Best foods to eat: To relieve the pain and pressure – make healthy food choices. You want to eat foods that reduce inflammation so think:
- Fruit and vegetables
- Leafy greens such as kale, spinach, and chard
- Bright-colored vegetables such as carrots and bell peppers
- Spices such as ginger, turmeric, and garlic
- Root vegetables such as sweet potato and beets
- Berries such as blueberries, raspberries, and strawberries
Essential oils: Essential oils can be very helpful in addition to the above. I recommend:
- Peppermint oil which increases relaxation and helps lower pain. Add oil to your bath, have it as a tea or roll a small amount onto your temples.
- Lavender oil can really help with headaches, as well as calm nerves, stress and helps with insomnia and even mental health. One 2013 study found that people reported a significant reduction in pain after only 15 minutes of inhaling lavender oil.
Caffeinated drinks: Traditional Chinese Medicine uses Green Tea for migraine pain. Coffee can also help and was originally recognised in the Middle East as a pain relief.
Coriander Seeds: Traditional Ayurvedic Medicine used coriander seeds to relieve sinus pressure and headaches. Simply pour hot water over the fresh seeds in a bowl and inhale the steam.
Cayenne Pepper: If you like spicy food, cayenne pepper should be a top choice for migraine treatment. The spice is able to divert pain away from the head, making it easier to cope and sometimes even increasing the pain threshold. Add a pinch to your savoury meals, or try a teaspoon mixed with hot water and lemon if you dare. The fiery spice also aids digestion and stimulates circulation.
Ginger: Ginger has been used for hundreds of years as a natural remedy for multiple health concerns. It can reduce nausea, a common side effect of chronic migraines, and combats headaches. Try adding fresh ginger to your evening meal, as well as juices and teas.
Best foods and spices for an upset tummy recovery (vomiting, diarrhea, constipation)
The key here is to have plenty of clear fluids. Drink small amounts of water frequently to avoid dehydration.
It is recommended to give your stomach a rest for the first six hours after vomiting or diarrhea. Then want to start replacing those lost minerals as you continue to hydrate the body with high electrolyte fluids.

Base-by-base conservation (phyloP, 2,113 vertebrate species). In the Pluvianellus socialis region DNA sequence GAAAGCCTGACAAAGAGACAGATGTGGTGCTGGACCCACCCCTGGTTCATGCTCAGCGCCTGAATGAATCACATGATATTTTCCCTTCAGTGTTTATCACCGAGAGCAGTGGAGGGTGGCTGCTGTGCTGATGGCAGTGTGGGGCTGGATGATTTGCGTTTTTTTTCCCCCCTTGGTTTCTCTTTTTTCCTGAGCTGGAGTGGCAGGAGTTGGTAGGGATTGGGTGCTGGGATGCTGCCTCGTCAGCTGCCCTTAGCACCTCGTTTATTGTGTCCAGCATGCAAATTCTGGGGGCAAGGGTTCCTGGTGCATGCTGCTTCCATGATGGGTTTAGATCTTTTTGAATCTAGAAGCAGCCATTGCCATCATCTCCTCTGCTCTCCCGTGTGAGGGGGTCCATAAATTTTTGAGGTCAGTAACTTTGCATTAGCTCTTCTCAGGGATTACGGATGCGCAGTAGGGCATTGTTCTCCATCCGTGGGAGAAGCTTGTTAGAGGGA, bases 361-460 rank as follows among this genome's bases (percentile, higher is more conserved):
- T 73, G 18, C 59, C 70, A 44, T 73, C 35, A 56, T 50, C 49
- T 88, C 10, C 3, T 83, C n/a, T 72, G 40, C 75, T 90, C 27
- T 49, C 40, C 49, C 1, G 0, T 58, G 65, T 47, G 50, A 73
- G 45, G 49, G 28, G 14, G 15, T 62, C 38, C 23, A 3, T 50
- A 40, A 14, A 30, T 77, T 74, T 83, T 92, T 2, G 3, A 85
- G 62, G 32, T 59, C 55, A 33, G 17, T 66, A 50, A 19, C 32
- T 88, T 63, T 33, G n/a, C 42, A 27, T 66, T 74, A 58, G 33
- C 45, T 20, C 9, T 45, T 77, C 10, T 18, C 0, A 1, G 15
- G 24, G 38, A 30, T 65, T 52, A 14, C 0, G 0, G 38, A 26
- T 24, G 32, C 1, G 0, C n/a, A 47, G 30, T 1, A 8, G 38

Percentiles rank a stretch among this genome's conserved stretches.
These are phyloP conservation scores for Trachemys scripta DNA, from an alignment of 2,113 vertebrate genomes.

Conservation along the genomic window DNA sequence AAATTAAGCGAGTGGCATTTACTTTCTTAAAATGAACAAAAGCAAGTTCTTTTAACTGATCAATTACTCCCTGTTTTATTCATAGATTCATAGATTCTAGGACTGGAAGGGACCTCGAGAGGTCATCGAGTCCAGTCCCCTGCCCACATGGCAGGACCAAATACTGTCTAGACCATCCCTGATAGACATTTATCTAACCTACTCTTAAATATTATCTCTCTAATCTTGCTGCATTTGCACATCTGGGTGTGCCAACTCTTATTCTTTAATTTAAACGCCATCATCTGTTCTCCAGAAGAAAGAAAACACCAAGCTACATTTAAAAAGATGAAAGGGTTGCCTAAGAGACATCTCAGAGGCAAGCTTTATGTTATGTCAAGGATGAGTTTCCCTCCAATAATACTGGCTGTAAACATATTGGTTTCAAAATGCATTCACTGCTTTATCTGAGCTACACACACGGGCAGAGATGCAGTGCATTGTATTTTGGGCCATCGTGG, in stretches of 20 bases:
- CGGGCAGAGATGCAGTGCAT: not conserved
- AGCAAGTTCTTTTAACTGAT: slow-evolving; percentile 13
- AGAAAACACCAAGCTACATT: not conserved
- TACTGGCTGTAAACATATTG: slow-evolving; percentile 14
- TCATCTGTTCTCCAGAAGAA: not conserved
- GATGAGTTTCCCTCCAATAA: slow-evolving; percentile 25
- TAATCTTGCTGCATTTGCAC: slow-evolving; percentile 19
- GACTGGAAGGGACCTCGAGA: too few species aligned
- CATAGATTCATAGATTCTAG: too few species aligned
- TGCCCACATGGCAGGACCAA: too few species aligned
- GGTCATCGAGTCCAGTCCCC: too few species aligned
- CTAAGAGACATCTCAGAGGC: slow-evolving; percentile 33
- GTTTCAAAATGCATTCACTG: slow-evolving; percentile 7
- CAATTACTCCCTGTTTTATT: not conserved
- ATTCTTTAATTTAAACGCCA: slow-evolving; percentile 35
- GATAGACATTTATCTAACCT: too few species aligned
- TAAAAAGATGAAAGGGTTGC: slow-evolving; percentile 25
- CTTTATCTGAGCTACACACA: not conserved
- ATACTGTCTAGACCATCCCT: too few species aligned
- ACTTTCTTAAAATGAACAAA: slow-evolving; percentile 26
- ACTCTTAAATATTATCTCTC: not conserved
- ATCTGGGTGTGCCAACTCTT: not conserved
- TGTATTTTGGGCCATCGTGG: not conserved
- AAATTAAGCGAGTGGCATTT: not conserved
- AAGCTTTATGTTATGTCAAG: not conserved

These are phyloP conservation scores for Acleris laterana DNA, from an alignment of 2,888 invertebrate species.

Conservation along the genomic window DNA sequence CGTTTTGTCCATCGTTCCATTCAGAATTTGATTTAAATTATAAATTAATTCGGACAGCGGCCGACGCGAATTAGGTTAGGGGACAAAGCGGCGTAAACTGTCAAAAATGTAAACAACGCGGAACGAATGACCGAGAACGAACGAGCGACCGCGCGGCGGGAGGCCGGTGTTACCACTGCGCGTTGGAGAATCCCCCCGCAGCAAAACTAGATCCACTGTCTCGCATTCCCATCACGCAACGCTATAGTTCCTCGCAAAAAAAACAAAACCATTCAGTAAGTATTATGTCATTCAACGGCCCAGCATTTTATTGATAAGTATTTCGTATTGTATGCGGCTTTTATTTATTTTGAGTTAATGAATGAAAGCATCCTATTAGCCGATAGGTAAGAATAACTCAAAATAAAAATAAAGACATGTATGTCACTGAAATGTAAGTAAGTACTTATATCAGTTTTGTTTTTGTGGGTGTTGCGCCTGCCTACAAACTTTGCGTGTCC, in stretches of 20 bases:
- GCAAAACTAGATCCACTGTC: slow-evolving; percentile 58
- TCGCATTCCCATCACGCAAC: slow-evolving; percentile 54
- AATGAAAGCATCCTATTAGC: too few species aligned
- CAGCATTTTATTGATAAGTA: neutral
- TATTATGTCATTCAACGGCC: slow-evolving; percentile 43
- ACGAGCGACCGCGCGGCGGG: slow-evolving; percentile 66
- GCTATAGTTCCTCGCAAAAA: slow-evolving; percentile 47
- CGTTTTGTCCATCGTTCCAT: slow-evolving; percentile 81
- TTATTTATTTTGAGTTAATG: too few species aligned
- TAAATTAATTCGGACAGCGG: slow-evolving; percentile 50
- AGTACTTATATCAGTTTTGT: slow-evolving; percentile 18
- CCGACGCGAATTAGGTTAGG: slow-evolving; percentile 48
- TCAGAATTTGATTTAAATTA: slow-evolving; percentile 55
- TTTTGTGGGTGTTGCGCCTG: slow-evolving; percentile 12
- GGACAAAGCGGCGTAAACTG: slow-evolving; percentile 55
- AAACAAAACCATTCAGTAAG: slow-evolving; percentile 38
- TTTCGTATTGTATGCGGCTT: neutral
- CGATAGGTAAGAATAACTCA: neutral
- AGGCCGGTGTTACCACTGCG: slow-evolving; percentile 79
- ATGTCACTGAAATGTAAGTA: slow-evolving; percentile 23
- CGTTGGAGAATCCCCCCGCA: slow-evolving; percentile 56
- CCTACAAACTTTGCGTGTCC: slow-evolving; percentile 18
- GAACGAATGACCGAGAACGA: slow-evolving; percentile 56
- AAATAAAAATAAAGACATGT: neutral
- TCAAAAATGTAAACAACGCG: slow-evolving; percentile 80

- Coconut water: Studies have found that coconut water effectively treats dehydration and is comparable to sports drinks at promoting rehydration and restoring lost minerals and electrolytes. It is also full of goodness thanks to its antibacterial and antiviral properties supporting the immune system to counteract what got you sick in the first place. A must have!
- Vegetable and fruit juices: Alkalising vegetable juices great as well as broth to restore all those lost essential nutrients and minerals (electrolytes) and getting those restored back in the body. Both of these options are easy to digest and will aid in a speedier recovery.
- Ginger: Ginger can assist in relieving nausea and vomiting. Eat fresh, as a juice or in tea. Ginger has proven to help reduce nausea in motion sickness, pregnancy, and even chemotherapy. It can help reduce the intensity of nausea symptoms and the speed of recovery time.
- Chamomile: This herb is widely known for its gut-soothing effects. It’s a traditional remedy for upset stomachs and can help reduce vomiting and soothe intestinal discomfort.
- Green bananas: The opposite to ripe yellow bananas can help relieve diarrhea. Several studies have found that giving cooked, green bananas to children and babies with diarrhea can help reduce the amount, severity, and duration of episodes. It’s the fibre they contain (high amounts of resistant starches) which the good bacteria in the gut love.
- BRAT protocol: BRAT stands for Banana, Rice, Apple Sauce, Toast. This is a traditional remedy that’s been passed down from generation to generation. It can be helpful for the first 24 hours only. The idea is to consume these more bland foods after diarrhea and vomiting because they are easy on the digestive system and help ‘bulk up.’ However, do not prolong beyond 24 hours as we want to replenish all the lost minerals and nutrients. The key to eating when suffering from diarrhea is to choose nutrient-rich foods that add bulk to stool and help the body absorb vitamins and minerals. What I prefer is a traditional bowl of porridge with rolled oats. Add some homemade pureed apple, cinnamon, and sliced banana. That is a perfect bowl to help you recover from an upset tummy.
Choosing nutrient dense foods like these and regularly cooking with garlic and onions and having delicious herbal teas with a diet high in fruit and vegetables will undoubtedly support your immune system and ensure you get relief from common colds and flus.